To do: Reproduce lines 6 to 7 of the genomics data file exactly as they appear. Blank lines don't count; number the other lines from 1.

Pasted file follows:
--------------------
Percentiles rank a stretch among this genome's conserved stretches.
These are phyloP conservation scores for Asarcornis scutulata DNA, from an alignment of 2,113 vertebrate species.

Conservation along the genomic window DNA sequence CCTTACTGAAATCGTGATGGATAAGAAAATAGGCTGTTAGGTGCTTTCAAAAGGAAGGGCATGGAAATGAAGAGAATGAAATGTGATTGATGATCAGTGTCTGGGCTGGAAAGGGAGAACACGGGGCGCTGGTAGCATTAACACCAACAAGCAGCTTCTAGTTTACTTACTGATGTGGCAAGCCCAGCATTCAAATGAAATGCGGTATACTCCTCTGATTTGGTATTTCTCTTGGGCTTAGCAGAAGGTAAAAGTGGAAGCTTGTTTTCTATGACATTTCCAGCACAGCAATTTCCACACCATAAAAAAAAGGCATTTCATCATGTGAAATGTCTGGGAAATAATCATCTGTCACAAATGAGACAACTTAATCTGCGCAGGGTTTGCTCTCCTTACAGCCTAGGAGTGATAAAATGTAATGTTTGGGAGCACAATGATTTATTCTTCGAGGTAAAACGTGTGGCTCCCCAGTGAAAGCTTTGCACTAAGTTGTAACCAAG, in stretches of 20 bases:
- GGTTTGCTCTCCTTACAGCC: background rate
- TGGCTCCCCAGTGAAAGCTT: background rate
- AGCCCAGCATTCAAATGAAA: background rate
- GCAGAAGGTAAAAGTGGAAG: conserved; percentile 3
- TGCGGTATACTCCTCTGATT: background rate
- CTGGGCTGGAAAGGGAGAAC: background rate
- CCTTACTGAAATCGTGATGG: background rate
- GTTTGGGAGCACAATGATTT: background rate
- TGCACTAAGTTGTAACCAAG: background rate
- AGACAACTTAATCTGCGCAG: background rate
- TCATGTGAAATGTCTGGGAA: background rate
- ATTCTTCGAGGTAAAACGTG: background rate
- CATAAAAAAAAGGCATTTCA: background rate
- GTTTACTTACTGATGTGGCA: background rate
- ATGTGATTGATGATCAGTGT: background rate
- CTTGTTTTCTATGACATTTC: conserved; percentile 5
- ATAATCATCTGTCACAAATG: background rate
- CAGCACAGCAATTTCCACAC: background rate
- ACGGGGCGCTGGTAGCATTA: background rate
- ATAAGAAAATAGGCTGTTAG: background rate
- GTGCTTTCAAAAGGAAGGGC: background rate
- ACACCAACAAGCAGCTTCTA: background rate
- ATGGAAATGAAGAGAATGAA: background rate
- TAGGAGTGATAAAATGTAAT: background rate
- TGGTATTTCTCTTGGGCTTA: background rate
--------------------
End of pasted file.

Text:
- AGCCCAGCATTCAAATGAAA: background rate
- GCAGAAGGTAAAAGTGGAAG: conserved; percentile 3